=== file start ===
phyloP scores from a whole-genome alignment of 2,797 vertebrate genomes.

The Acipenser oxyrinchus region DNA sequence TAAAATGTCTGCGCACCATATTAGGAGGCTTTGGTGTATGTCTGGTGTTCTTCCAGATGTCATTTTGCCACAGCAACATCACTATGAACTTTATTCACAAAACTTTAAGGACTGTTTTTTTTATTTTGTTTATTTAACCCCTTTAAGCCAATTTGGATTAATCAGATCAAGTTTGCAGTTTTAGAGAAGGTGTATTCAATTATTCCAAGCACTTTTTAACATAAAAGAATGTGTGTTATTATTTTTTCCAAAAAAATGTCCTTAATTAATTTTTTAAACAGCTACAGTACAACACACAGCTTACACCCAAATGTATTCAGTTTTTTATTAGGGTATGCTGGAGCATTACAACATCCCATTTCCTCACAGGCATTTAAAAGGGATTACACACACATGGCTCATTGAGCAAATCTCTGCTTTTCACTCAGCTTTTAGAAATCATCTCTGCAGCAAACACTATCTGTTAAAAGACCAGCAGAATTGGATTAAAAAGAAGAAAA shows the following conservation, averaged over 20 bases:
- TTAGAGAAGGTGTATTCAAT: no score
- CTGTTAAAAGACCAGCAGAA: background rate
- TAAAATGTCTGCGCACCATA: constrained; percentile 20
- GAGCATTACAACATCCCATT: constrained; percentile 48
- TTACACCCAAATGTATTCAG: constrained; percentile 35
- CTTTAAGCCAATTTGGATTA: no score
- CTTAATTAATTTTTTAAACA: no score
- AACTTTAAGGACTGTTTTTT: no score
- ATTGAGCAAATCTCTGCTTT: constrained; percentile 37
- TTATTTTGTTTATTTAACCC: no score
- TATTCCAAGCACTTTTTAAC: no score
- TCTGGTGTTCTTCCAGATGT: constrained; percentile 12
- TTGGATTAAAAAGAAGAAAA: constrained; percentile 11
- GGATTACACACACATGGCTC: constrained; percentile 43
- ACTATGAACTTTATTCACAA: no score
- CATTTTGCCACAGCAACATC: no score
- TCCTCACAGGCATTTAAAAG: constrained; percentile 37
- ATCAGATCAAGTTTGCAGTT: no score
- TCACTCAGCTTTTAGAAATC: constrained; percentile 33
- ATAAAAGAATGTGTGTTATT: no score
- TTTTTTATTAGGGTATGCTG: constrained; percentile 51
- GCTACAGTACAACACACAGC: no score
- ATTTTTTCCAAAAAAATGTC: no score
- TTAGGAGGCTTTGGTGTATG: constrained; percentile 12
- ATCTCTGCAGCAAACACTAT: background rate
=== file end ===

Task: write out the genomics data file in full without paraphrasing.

phyloP scores from a whole-genome alignment of 2,797 vertebrate genomes.

The Acipenser oxyrinchus region DNA sequence TAAAATGTCTGCGCACCATATTAGGAGGCTTTGGTGTATGTCTGGTGTTCTTCCAGATGTCATTTTGCCACAGCAACATCACTATGAACTTTATTCACAAAACTTTAAGGACTGTTTTTTTTATTTTGTTTATTTAACCCCTTTAAGCCAATTTGGATTAATCAGATCAAGTTTGCAGTTTTAGAGAAGGTGTATTCAATTATTCCAAGCACTTTTTAACATAAAAGAATGTGTGTTATTATTTTTTCCAAAAAAATGTCCTTAATTAATTTTTTAAACAGCTACAGTACAACACACAGCTTACACCCAAATGTATTCAGTTTTTTATTAGGGTATGCTGGAGCATTACAACATCCCATTTCCTCACAGGCATTTAAAAGGGATTACACACACATGGCTCATTGAGCAAATCTCTGCTTTTCACTCAGCTTTTAGAAATCATCTCTGCAGCAAACACTATCTGTTAAAAGACCAGCAGAATTGGATTAAAAAGAAGAAAA shows the following conservation, averaged over 20 bases:
- TTAGAGAAGGTGTATTCAAT: no score
- CTGTTAAAAGACCAGCAGAA: background rate
- TAAAATGTCTGCGCACCATA: constrained; percentile 20
- GAGCATTACAACATCCCATT: constrained; percentile 48
- TTACACCCAAATGTATTCAG: constrained; percentile 35
- CTTTAAGCCAATTTGGATTA: no score
- CTTAATTAATTTTTTAAACA: no score
- AACTTTAAGGACTGTTTTTT: no score
- ATTGAGCAAATCTCTGCTTT: constrained; percentile 37
- TTATTTTGTTTATTTAACCC: no score
- TATTCCAAGCACTTTTTAAC: no score
- TCTGGTGTTCTTCCAGATGT: constrained; percentile 12
- TTGGATTAAAAAGAAGAAAA: constrained; percentile 11
- GGATTACACACACATGGCTC: constrained; percentile 43
- ACTATGAACTTTATTCACAA: no score
- CATTTTGCCACAGCAACATC: no score
- TCCTCACAGGCATTTAAAAG: constrained; percentile 37
- ATCAGATCAAGTTTGCAGTT: no score
- TCACTCAGCTTTTAGAAATC: constrained; percentile 33
- ATAAAAGAATGTGTGTTATT: no score
- TTTTTTATTAGGGTATGCTG: constrained; percentile 51
- GCTACAGTACAACACACAGC: no score
- ATTTTTTCCAAAAAAATGTC: no score
- TTAGGAGGCTTTGGTGTATG: constrained; percentile 12
- ATCTCTGCAGCAAACACTAT: background rate